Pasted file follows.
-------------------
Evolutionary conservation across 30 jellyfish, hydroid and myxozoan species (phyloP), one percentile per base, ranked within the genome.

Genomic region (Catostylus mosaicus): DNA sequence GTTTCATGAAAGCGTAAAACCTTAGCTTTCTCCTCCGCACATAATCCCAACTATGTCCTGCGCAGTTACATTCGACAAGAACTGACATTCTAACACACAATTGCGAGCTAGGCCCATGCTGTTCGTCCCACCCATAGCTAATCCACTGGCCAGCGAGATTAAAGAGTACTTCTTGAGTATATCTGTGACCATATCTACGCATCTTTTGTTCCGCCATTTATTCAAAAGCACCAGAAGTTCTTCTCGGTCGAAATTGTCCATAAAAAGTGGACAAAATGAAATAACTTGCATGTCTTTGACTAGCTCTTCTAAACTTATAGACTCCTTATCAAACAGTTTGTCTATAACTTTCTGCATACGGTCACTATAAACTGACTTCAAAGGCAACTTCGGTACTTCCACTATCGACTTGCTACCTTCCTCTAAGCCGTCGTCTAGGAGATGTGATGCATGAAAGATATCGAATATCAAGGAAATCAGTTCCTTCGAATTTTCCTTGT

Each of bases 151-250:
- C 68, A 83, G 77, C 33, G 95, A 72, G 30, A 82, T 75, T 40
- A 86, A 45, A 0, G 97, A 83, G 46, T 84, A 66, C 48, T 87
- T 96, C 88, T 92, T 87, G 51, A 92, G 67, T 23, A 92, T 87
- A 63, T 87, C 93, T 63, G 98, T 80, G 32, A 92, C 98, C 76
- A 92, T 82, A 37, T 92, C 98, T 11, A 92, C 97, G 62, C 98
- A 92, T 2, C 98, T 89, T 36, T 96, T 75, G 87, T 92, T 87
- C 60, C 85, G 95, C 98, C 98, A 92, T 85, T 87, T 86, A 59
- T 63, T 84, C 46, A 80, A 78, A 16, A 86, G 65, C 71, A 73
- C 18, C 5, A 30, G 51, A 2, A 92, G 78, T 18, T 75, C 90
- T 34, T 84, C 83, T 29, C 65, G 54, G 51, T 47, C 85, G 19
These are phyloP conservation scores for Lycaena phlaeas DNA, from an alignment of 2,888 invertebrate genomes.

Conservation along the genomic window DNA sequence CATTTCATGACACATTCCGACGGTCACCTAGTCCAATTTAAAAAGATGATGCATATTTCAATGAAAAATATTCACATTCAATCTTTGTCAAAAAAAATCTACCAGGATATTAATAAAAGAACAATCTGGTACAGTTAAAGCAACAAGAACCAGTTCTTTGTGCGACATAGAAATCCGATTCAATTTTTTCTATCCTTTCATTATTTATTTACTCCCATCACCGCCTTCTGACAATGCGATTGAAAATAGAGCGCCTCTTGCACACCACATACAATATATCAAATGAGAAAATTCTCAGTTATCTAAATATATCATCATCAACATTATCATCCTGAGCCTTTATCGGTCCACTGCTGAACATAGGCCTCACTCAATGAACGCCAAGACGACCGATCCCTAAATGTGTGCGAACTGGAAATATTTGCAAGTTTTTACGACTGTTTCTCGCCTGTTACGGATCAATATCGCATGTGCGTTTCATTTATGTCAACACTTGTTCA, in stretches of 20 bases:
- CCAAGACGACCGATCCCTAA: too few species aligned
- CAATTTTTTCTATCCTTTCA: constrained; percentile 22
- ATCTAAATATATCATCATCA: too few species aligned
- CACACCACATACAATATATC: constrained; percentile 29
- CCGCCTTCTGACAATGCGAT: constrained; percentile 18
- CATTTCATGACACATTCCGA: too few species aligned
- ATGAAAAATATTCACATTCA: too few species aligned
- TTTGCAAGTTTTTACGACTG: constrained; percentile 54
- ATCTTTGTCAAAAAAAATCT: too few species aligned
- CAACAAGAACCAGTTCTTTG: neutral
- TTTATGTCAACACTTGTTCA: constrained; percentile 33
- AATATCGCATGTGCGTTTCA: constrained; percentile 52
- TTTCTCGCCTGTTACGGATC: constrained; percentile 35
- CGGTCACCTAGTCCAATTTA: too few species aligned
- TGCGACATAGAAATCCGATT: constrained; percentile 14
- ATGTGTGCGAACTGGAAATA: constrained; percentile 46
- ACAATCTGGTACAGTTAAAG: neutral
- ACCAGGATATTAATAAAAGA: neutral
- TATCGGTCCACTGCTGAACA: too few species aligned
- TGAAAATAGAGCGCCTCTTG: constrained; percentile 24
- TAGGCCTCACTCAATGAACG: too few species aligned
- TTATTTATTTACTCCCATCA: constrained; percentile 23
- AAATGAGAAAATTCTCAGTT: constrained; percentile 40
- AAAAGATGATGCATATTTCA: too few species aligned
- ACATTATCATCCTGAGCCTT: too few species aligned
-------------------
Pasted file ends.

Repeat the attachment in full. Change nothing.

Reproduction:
Evolutionary conservation across 30 jellyfish, hydroid and myxozoan species (phyloP), one percentile per base, ranked within the genome.

Genomic region (Catostylus mosaicus): DNA sequence GTTTCATGAAAGCGTAAAACCTTAGCTTTCTCCTCCGCACATAATCCCAACTATGTCCTGCGCAGTTACATTCGACAAGAACTGACATTCTAACACACAATTGCGAGCTAGGCCCATGCTGTTCGTCCCACCCATAGCTAATCCACTGGCCAGCGAGATTAAAGAGTACTTCTTGAGTATATCTGTGACCATATCTACGCATCTTTTGTTCCGCCATTTATTCAAAAGCACCAGAAGTTCTTCTCGGTCGAAATTGTCCATAAAAAGTGGACAAAATGAAATAACTTGCATGTCTTTGACTAGCTCTTCTAAACTTATAGACTCCTTATCAAACAGTTTGTCTATAACTTTCTGCATACGGTCACTATAAACTGACTTCAAAGGCAACTTCGGTACTTCCACTATCGACTTGCTACCTTCCTCTAAGCCGTCGTCTAGGAGATGTGATGCATGAAAGATATCGAATATCAAGGAAATCAGTTCCTTCGAATTTTCCTTGT

Each of bases 151-250:
- C 68, A 83, G 77, C 33, G 95, A 72, G 30, A 82, T 75, T 40
- A 86, A 45, A 0, G 97, A 83, G 46, T 84, A 66, C 48, T 87
- T 96, C 88, T 92, T 87, G 51, A 92, G 67, T 23, A 92, T 87
- A 63, T 87, C 93, T 63, G 98, T 80, G 32, A 92, C 98, C 76
- A 92, T 82, A 37, T 92, C 98, T 11, A 92, C 97, G 62, C 98
- A 92, T 2, C 98, T 89, T 36, T 96, T 75, G 87, T 92, T 87
- C 60, C 85, G 95, C 98, C 98, A 92, T 85, T 87, T 86, A 59
- T 63, T 84, C 46, A 80, A 78, A 16, A 86, G 65, C 71, A 73
- C 18, C 5, A 30, G 51, A 2, A 92, G 78, T 18, T 75, C 90
- T 34, T 84, C 83, T 29, C 65, G 54, G 51, T 47, C 85, G 19
These are phyloP conservation scores for Lycaena phlaeas DNA, from an alignment of 2,888 invertebrate genomes.

Conservation along the genomic window DNA sequence CATTTCATGACACATTCCGACGGTCACCTAGTCCAATTTAAAAAGATGATGCATATTTCAATGAAAAATATTCACATTCAATCTTTGTCAAAAAAAATCTACCAGGATATTAATAAAAGAACAATCTGGTACAGTTAAAGCAACAAGAACCAGTTCTTTGTGCGACATAGAAATCCGATTCAATTTTTTCTATCCTTTCATTATTTATTTACTCCCATCACCGCCTTCTGACAATGCGATTGAAAATAGAGCGCCTCTTGCACACCACATACAATATATCAAATGAGAAAATTCTCAGTTATCTAAATATATCATCATCAACATTATCATCCTGAGCCTTTATCGGTCCACTGCTGAACATAGGCCTCACTCAATGAACGCCAAGACGACCGATCCCTAAATGTGTGCGAACTGGAAATATTTGCAAGTTTTTACGACTGTTTCTCGCCTGTTACGGATCAATATCGCATGTGCGTTTCATTTATGTCAACACTTGTTCA, in stretches of 20 bases:
- CCAAGACGACCGATCCCTAA: too few species aligned
- CAATTTTTTCTATCCTTTCA: constrained; percentile 22
- ATCTAAATATATCATCATCA: too few species aligned
- CACACCACATACAATATATC: constrained; percentile 29
- CCGCCTTCTGACAATGCGAT: constrained; percentile 18
- CATTTCATGACACATTCCGA: too few species aligned
- ATGAAAAATATTCACATTCA: too few species aligned
- TTTGCAAGTTTTTACGACTG: constrained; percentile 54
- ATCTTTGTCAAAAAAAATCT: too few species aligned
- CAACAAGAACCAGTTCTTTG: neutral
- TTTATGTCAACACTTGTTCA: constrained; percentile 33
- AATATCGCATGTGCGTTTCA: constrained; percentile 52
- TTTCTCGCCTGTTACGGATC: constrained; percentile 35
- CGGTCACCTAGTCCAATTTA: too few species aligned
- TGCGACATAGAAATCCGATT: constrained; percentile 14
- ATGTGTGCGAACTGGAAATA: constrained; percentile 46
- ACAATCTGGTACAGTTAAAG: neutral
- ACCAGGATATTAATAAAAGA: neutral
- TATCGGTCCACTGCTGAACA: too few species aligned
- TGAAAATAGAGCGCCTCTTG: constrained; percentile 24
- TAGGCCTCACTCAATGAACG: too few species aligned
- TTATTTATTTACTCCCATCA: constrained; percentile 23
- AAATGAGAAAATTCTCAGTT: constrained; percentile 40
- AAAAGATGATGCATATTTCA: too few species aligned
- ACATTATCATCCTGAGCCTT: too few species aligned